The N.B.A.'s second-greatest dynasty, the Michael Jordan-era Bulls from 1991 to 1998, led the league in scoring in two title seasons and scored well above the league average in each of its six championship years. That team also served as a beacon in the dark days of the slow-paced Thug Era, first by dethroning the Bad Boy Pistons, then by serving as the worst nightmare for Pat Riley's Broadway Bullies.

In comparing today's go-go Suns and the early-1960's Celtics, it must be noted that the Boston teams played in a league without the 3-point shot. If we convert the Suns' 9.1 successful treys per game a game to 2-pointers, their scoring average would plummet to 100.2. The lowest-scoring team in the 1960's, the 1969 Bulls, averaged 104.7.

To be fair to the Suns, a portion of their staggering field-goal-attempt deficit compared with the early 1960's Celtics is not their fault. Rather, it is a reflection of the walk-it-up, milk-the-clock, prevent-fast-breaks-at-all-costs philosophy of some opposing teams shackled by control-freak coaches. (Thankfully, their numbers are dwindling, and a few of the worst offenders have started to lighten their grip.)

Such coaches did not haunt the league when Red Auerbach was running the Celtics. The closest thing to a slow-down team in 1960 was the Cincinnati Royals, and they fired 104 field-goal attempts a game, 22 percent more than today's beep-beep Suns.

Fans of the Suns can take comfort in another feature of the early Celtics: their running did not prevent them from being a great defensive team. That greatness was predicated on quickness, which they had in abundance.

Alas, the Suns do not have Bill Russell as their last line of defense, but they do have active, athletic players who get their hands on an awful lot of passes, dribbles and shots. If the Suns can remain above average in field-goal defense and sustain that in the playoffs, their efficient, reasonably brisk offense could carry them to the N.B.A. crown.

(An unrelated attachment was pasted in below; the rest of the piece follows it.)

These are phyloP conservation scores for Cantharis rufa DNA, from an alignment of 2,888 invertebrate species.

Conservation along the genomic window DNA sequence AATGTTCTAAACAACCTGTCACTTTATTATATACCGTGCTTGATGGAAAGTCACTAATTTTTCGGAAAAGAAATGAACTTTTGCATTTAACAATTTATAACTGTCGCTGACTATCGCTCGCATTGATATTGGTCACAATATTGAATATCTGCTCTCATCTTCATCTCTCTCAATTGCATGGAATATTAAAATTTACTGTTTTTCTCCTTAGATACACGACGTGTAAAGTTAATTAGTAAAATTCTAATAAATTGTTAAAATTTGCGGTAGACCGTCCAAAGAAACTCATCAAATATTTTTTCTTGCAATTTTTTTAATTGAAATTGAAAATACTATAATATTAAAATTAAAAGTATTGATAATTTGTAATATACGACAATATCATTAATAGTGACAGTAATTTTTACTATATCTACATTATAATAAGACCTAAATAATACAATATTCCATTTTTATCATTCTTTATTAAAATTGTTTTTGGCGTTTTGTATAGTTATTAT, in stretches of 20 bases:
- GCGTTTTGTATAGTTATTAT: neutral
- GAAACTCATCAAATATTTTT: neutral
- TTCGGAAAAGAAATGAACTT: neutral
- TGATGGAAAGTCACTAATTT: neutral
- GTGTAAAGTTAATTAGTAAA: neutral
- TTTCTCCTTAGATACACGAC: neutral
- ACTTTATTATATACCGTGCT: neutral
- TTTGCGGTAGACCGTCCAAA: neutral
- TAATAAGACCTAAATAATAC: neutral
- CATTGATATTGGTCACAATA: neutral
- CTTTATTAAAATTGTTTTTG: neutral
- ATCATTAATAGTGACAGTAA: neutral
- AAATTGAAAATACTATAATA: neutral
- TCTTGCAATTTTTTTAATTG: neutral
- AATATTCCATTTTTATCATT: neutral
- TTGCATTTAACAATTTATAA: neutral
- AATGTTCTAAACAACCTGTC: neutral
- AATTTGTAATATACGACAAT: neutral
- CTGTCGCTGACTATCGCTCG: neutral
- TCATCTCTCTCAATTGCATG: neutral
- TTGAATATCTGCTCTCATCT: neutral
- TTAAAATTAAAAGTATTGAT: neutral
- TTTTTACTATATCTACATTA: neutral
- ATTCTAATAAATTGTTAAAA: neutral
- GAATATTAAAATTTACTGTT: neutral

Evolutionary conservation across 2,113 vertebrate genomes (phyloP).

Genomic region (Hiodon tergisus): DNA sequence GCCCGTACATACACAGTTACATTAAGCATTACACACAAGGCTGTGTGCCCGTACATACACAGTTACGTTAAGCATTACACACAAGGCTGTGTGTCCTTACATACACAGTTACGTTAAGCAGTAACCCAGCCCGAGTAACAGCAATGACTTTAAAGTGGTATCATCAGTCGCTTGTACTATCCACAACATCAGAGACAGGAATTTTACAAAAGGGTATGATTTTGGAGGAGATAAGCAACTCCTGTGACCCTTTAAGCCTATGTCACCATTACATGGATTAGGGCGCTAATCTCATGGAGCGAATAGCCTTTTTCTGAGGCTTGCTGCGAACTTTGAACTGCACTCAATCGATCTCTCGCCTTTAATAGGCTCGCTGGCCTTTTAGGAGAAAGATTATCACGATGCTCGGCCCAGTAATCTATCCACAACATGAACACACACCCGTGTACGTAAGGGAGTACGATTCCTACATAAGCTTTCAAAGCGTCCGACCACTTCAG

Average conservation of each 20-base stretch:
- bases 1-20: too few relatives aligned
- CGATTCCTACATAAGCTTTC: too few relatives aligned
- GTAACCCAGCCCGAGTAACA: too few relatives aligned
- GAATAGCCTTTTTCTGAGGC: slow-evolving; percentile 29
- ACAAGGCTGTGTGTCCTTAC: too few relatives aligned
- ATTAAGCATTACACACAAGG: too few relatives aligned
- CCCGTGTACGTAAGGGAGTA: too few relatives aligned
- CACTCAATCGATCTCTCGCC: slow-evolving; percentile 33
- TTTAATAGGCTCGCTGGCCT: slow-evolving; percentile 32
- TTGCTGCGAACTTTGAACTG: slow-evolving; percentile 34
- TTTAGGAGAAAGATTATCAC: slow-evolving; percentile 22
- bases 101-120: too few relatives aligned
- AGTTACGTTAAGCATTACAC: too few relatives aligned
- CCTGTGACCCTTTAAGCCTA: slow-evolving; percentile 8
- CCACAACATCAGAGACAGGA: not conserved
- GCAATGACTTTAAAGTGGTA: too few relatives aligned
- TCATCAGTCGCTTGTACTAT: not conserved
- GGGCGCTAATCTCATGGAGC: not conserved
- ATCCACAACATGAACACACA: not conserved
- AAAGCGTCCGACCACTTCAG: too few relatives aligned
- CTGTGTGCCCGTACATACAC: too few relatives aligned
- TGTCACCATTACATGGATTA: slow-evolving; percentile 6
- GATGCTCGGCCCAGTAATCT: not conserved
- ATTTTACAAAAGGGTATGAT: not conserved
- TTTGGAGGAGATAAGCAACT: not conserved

The 2005 crown, that is. The 1960 Celtics would run them right off the floor.

Dennis Hans is a writer who lives in Florida.

Sunday, May 20, 2007

Barney Fife and David Stern
In my latest HoopsHype column, Insane ruling leaves Spurs-Suns unsettled, I draw a parallel between NBA commissioner David Stern, his VP Stu Jackson and Deputy Barney Fife. Here’s an excerpt:

David Stern and Stu Jackson point solemnly to the “red letter” rules governing players stepping on the court when an altercation breaks out or going into the stands under any circumstances. The commissioner and his executive vice president remind me of Deputy Barney Fife, who could always be counted on to make a mess of things in Mayberry through rigid enforcement of some silly, poorly crafted law whenever Sheriff Andy Taylor was away. Like Stern and Jackson, by-the-book Barney ranked “correctness” above “fairness.” Soon the whole town would be in an uproar until sensible, fair-minded Andy returned to clear up the mess and restore sanity.

That’s why I’m proposing that Stern be immediately replaced by Sheriff Andy Taylor. Yes, I realize he’s a fictional TV character from the early 1960s. But we could get a young actor with a Carolina twang to portray him, and his modus operandi would be to ask himself before every basketball decision, What would Andy do?

And here’s a piece from a couple of weeks ago explaining Golden State’s upset of Dallas: Baron, luck and (maybe) subconscious racism propel Warriors.